Back in Woods Hole that fall, SEA soon settled into the basement of Fisher House, the parish hall of the Church of the Messiah on Church Street. The rented space accommodated a classroom, a small lab, and two office areas that at first housed ten staff and faculty. It was within easy walking distance to Woods Hole village and the MBL Library. Students could choose between living in the MBL dorms or renting a room for a modest weekly sum in one of several local residences. In every facet of living and studying ashore, the students were encouraged to work together to begin fostering the cooperative spirit so vital to the success of the Sea Component. The arrangement, in all regards, worked well.

By then the shipboard program had been formalized ) with the creation of handbooks for seagoing staff. This early documentation of "the SEA way" provided the much-needed structure to the students' educational experience on board Westward. "Through the Coast Guard," Cramer reported, "I had learned that ships could be run in a formal, departmentalized way, because the Coast Guard and the Navy run ships so that the crew can change and the ship keeps going. That was important to me, because the only way we can run Westward is to have her so that people can come and go but she goes on. When we first started with Westward, I was resented as a militarist because I insisted on this system. But I knew it was the only way it could work."

Early Science at SEA

In SEA's first three years, Westward sailed trans-Atlantic every year. The cruise tracks were largely determined by scientific research, and the research was provided by outsiders, not by SEA's own staff. These "outsiders" included some excellent and well-known researchers: Harold "Doc" Edgerton from MIT; Lavett Smith from the American Museum of Natural History; and Holger Jannasch from WHOI. Byron Morris from the Bermuda Biological Station, with research interests in Sargassum weed, launched SEA on 23 years of data collection. John Apel from the National Oceanic and Atmospheric Administration (NOAA) involved Westward's crew and students in studies of internal waves. (Apel went on to head the Marine Science School at Johns Hopkins University.) Arthur Humes from the Boston University Marine Program (BUMP) became a valuable long-term advisor to SEA, and Val Worthington, a senior scientist at WHOI, played a prominent role on SEA's Scientific Advisory Board.

"In the beginning, the students helped in the research by throwing stuff overboard and pulling it back in, that's about all," said Cramer. "Our original motive for doing scientific research was to meet Coast Guard regulations, but very quickly we found that it was a wonderful way to coordinate with the nautical. By the end of the very first trip we were convinced that the two should go together, and we felt we should upgrade it."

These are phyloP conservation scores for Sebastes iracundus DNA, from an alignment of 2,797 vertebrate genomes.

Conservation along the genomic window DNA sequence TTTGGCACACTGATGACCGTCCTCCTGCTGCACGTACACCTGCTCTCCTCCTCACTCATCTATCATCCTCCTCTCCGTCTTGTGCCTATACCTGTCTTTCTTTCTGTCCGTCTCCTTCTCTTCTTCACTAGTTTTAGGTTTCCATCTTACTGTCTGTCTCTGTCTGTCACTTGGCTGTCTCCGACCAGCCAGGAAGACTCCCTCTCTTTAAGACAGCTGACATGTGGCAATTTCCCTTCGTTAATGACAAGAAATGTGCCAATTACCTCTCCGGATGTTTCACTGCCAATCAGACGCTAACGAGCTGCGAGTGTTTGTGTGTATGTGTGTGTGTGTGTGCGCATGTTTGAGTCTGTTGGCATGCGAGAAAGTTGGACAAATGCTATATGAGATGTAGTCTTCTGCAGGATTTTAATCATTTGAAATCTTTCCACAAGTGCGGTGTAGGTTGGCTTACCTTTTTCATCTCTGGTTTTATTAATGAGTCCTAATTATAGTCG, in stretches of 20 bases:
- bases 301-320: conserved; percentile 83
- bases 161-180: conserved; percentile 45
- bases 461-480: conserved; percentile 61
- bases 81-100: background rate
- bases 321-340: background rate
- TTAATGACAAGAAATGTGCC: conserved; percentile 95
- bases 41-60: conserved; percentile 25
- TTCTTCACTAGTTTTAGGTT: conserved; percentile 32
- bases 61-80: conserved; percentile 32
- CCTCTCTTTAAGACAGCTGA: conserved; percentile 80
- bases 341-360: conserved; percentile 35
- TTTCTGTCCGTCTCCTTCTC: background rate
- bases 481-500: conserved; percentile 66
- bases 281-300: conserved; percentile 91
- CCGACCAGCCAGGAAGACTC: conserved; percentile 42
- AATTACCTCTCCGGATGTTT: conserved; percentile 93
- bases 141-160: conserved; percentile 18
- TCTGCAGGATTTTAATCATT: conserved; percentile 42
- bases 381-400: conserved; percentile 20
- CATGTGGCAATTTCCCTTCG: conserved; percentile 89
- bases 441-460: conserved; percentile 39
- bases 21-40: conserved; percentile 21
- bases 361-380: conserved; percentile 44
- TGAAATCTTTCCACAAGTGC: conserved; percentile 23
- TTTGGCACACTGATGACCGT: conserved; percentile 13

But progress was slow. Publicly - outwardly - Cramer championed the scientific mission of Westwind, and exhorted the educational value of learning to conduct oceanographic research while handling the challenge of sailing and navigating the ship. Inwardly, however, and despite his personal experiences and ties, he seethed about the Coast Guard, continually frustrated by the regulations for research vessels. (His file on the Coast Guard was labeled "Public Enemy No. l.") He had a dilemma on his hands: To run an oceanographic program or no program at all. His preference for the nautical and experiential over the scientific was clear, but he realized that science was the key to the perpetuation of Sea Semester, and ultimately the future of SEA. Nonetheless, he supported only the minimum scientific requirements necessary to satisfy the powers above. As a result, SEA's science limped along on limited resources and scrounged equipment, much of which was very old, some even obsolete. Westward's first hydrographic winch, constructed for Atlantis, was donated by WHOI, complete with 20,000 feet of wire. (This winch was in operation on Westward until early 1990.)

As executive director, Cramer wielded considerable control An intelligent and committed educator, he was also a tight-fisted and controlling administrator. Fortunately, he was a good judge of character. Many excellent scientists, mariners and teachers came to SEA and became committed to its unique style of education. During those early years, however, with low salaries, inadequate teaching tools and little moral support, staff and faculty turnover was rapid and burnout was high.